UNFINISHED BUSINESS: None
NEW BUSINESS: None
WORDS FROM MANAGEMENT
Clara Parker then presented “Words from Management” which appear below for those residents interested in reading the full text of the message.
ANNOUNCEMENTS/ PRESIDENT’S REPORT (Pat Rudolph):
Well, it is the first of February and you’ve got to say things are better than they were a month ago. The Omicron virus appears to be in retreat. The dining rooms are open. And we missed the big snowstorm. As I move about the community people are playing games and we are attending meetings in person. A lot of things are the way they used to be. But not quite. It was interesting that during a meeting I had this week, a relatively recent resident asked, “What things have not come back? What things do you miss that you haven’t been able to do yet?”
And I’m going to ask you what things you miss?
• I miss the Council sitting at a table during the monthly Council meeting.
• I miss smiles.
• I miss having staff move tables for our meetings.
Pat listed things she is missing:
• Treasure Sale
• Breakfast in the Terrace
• Cookouts on the Patio for holidays
• Breakfast at the Atrium
When I really thought about many of these things. I realized that they were times when we got together. Maybe it was the Treasure Sale and we were working towards a common goal. Or maybe it was the Gala and we were having a good time. But we were getting together and we were working together. I think we need to remember those good “getting together times”. We live in a really divided country and Charlestown is no different. People have very strong beliefs and they’re not going to change them. We need to try to live harmoniously with each other, which means that we need to show respect. We need to show courtesy, and we always need to assume that even if we disagree with somebody 100%, that person is coming from a good faith place.
We want to make our community better. We all may not agree on some things. But we all seek to make this a vibrant community.
One of the ways we can work together is to work with the Residents’ Council. All these fine folks up here on the stage are members of the Residents’ Council. It may seem a little bit early to you, but we are beginning the process of recruiting nominees for the elections come August. Please think about it. You kind of know what we do. You come to the meetings; you hear what we do. We really welcome your participation. If you would like to be a nominee, please step forward. If you know someone you think would be a good nominee, nominate that person. And we will not tell her or him that you did. But we are always seeking nominees, and we hope we will think about becoming a nominee.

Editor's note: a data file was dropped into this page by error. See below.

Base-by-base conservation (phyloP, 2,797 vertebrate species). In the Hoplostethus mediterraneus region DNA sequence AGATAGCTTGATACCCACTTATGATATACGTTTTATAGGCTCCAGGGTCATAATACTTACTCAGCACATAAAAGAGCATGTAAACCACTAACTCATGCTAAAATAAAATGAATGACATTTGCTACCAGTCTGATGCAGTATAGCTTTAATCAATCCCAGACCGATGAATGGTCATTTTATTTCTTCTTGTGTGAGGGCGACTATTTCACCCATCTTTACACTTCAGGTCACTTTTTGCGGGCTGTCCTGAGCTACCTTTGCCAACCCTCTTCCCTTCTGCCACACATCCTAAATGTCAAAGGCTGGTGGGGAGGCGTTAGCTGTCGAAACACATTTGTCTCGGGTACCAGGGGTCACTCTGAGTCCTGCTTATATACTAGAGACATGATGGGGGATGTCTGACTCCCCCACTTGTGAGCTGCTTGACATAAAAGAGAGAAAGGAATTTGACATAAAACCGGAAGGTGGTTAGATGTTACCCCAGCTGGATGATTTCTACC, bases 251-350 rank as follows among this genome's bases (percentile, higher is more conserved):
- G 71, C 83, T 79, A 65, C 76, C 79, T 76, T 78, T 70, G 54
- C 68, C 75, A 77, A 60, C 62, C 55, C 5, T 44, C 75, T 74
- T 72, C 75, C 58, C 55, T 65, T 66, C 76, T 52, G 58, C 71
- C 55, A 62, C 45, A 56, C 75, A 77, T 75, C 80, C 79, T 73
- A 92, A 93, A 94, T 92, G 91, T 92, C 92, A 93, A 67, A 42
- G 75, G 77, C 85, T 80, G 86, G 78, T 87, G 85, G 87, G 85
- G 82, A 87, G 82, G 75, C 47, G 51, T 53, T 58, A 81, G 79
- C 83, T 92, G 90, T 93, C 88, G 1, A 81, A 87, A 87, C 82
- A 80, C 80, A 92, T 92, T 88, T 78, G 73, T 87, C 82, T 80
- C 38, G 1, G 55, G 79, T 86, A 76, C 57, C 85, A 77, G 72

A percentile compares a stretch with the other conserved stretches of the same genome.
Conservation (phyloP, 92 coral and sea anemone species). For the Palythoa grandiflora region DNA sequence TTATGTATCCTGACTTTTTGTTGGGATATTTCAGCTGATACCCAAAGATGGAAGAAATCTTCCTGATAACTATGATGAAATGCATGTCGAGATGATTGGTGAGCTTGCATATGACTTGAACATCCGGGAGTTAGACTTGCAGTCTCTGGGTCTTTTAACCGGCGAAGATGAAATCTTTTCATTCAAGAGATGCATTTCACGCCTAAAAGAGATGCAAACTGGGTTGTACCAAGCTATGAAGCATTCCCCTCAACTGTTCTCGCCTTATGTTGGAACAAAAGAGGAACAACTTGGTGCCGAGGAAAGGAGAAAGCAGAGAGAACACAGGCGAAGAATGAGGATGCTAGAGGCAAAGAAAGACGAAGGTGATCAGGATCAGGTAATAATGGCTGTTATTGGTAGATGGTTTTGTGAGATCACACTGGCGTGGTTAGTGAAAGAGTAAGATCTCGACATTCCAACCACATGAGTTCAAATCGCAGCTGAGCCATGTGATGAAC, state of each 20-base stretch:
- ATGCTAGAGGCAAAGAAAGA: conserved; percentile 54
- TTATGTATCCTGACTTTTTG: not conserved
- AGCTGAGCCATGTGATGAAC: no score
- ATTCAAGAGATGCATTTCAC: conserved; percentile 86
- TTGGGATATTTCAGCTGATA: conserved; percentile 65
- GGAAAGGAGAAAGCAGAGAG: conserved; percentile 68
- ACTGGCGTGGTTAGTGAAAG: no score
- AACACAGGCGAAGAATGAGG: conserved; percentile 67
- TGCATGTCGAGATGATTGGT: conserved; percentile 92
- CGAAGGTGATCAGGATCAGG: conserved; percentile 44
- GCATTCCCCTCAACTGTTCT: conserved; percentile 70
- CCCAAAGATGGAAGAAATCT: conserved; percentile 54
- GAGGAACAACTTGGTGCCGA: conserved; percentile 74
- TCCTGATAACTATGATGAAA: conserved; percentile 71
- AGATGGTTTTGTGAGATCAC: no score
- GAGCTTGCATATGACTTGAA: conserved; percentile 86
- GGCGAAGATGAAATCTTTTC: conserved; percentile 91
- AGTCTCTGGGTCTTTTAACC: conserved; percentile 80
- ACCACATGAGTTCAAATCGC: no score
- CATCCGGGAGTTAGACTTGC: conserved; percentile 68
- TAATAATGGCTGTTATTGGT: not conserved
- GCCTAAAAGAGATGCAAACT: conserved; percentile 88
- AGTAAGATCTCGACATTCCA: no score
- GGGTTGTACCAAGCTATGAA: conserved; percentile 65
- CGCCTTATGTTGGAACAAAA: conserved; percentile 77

Bill’s Place, a resident-run Happy Hour, is due to open this Friday, the February 4 at 3:30 in the Fountain Hill cardroom. This is a place where you can socialize while you enjoy a glass of wine which costs $1.50. The Fountain Hill cardroom is on the way to the Medical Center. We hope to see you there.
VICE PRESIDENT’S REPORT (Merci Izquierdo-Whitaker):
Thank you to all those that have submitted questions, comments, etc. via the Council Communications Form either online at CCICharlestown.org or by internal mail. Your questions have been referred to the appropriate committees for investigation or resolution. I have attended many of the monthly committee meetings at which time I have checked on the progress of those questions. Please be assured that they are being addressed. Some issues take longer to resolve, as you will hear in the committee reports tonight.
I received this communication, which I want to read to you and that we can all agree upon. Please keep those positive comments coming. Kudos from Council and residents to Human Resources Director Paulette Tansill and her Department for recruiting and hiring us back to restaurants and housekeeping re-accepting apartments to be cleaned.
I encourage you to attend committee meetings; they are open to us all. Consider becoming a member of any committee of interest and consider running for the Residents’ Council. We need your voices to be heard.